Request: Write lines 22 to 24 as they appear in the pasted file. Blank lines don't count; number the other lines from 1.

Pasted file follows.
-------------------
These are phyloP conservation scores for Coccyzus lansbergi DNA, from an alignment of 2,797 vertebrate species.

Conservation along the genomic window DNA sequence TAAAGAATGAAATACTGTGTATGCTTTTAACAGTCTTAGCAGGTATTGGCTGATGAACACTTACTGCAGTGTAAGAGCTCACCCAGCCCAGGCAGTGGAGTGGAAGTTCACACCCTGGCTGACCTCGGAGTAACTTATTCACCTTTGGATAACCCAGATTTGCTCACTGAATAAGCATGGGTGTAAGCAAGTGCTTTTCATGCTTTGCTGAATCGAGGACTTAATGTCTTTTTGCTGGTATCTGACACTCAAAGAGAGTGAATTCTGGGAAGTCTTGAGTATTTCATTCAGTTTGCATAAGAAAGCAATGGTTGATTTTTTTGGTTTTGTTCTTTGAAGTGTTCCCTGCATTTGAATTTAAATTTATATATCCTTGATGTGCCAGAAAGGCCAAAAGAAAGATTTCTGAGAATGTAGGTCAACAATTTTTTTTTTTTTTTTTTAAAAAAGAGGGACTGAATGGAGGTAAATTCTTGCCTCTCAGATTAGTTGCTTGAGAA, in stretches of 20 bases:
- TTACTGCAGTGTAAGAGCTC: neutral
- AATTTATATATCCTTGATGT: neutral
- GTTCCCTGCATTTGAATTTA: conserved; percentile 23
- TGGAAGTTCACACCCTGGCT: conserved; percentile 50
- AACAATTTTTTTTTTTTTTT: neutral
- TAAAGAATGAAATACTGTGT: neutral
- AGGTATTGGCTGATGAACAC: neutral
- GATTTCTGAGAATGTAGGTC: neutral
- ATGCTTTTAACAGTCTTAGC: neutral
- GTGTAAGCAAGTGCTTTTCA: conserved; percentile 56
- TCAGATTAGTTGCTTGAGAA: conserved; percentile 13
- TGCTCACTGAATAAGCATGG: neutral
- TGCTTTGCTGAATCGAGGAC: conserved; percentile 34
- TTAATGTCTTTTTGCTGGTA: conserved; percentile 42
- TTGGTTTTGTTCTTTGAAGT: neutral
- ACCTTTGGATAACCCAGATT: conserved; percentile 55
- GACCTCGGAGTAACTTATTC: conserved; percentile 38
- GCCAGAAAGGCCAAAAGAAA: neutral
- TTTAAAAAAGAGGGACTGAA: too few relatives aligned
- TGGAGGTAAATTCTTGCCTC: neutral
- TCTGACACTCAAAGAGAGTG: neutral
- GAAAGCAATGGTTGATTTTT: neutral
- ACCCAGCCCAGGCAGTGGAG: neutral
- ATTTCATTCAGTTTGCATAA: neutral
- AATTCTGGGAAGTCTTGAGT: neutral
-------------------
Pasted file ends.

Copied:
- TGGAGGTAAATTCTTGCCTC: neutral
- TCTGACACTCAAAGAGAGTG: neutral
- GAAAGCAATGGTTGATTTTT: neutral